A new report confirms what many had already known:  the federal government--or more accurately, the taxpayer--lost billions of dollars in the auto industry bail-out.


The Detroit News is reporting today that a final accounting report indicates the shortfall in the payback amount is $9.26 billion dollars.  In total, General Motors, Chrysler and auto lending arms Ally Financial were loaned close to $80 billion with a promise to pay it all back.   $70.43 billion was repaid with a combination of stock sales, dividends and interest payments, and a partial loan payback.

Former President George W. Bush began the bailout with $25 billion to help the automakers avoid going belly-up.  President Obama added an additional $55 billion.

The President also indicated the automakers paid the money back and then some so that taxpayers weren't left on the hook for the cost.  But the report seems to indicate that wasn't exactly true.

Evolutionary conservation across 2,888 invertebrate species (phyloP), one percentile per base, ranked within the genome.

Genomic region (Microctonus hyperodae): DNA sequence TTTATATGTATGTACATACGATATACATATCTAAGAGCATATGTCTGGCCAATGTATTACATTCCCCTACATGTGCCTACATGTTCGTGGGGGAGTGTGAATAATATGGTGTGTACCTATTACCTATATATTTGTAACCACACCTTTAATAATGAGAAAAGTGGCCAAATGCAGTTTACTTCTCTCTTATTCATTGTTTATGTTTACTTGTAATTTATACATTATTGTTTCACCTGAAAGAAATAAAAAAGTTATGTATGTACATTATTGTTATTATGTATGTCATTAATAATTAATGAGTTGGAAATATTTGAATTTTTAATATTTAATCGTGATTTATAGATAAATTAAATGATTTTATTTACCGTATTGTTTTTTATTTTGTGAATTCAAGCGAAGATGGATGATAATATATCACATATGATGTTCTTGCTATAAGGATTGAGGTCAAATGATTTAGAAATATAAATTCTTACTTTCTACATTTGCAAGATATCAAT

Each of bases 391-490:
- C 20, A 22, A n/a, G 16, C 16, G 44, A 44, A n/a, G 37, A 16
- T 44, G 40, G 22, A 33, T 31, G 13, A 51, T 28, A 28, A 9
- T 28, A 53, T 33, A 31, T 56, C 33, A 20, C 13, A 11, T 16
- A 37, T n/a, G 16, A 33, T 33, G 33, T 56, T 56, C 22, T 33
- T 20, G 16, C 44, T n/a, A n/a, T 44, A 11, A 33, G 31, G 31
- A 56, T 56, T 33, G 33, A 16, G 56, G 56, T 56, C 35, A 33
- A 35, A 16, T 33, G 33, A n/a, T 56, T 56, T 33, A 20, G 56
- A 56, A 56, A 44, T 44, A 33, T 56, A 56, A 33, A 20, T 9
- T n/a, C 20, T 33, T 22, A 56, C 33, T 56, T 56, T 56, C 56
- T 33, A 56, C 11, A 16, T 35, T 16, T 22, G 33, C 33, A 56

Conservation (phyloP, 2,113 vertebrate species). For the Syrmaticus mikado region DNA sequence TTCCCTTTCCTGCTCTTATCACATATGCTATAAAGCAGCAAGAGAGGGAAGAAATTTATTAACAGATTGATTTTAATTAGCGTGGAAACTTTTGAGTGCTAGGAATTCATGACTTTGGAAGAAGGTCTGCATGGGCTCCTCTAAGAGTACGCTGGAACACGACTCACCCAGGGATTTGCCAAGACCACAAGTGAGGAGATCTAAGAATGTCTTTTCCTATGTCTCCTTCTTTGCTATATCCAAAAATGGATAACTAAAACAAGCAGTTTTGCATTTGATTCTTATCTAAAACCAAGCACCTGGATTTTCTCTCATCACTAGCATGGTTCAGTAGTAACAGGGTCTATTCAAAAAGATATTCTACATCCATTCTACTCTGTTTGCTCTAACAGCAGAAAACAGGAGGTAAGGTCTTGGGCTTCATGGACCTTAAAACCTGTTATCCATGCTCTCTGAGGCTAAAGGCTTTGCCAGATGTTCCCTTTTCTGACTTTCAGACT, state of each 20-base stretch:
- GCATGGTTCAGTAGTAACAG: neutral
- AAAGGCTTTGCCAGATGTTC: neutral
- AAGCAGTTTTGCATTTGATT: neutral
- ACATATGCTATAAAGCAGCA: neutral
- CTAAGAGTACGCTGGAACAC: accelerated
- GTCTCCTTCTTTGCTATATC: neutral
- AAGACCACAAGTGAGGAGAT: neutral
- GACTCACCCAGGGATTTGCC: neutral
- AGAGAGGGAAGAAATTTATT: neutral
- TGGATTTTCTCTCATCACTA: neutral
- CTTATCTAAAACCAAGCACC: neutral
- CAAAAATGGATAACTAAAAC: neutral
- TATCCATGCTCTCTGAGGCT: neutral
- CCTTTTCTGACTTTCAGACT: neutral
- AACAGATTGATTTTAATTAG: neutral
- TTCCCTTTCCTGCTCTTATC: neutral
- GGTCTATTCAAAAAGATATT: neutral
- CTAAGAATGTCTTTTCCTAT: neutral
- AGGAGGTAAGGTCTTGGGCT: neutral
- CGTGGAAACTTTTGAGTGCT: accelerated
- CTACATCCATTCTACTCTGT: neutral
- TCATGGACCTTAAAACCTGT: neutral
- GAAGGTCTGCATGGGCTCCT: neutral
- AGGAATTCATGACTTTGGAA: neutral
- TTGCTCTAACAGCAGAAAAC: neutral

Under government accounting rules, the article said, the U. S. Treasury Department on paper actually lost $16.56 billion.   As tallied under those rules, taxpayers lost more because interest and dividends paid back aren't applied toward the principal owed.  The article sited the comparison of a homeowner not getting credited for interest on a loan but the bank making a profit.

Despite taking the loss, Treasury Department officials say strides have been made by the Troubled Asset Relief Program--or TARP.

"At the peak, more than 700 institutions were in the TARP bank program.  Today just 35 remain," said Treasury Secretary Jack Lew.

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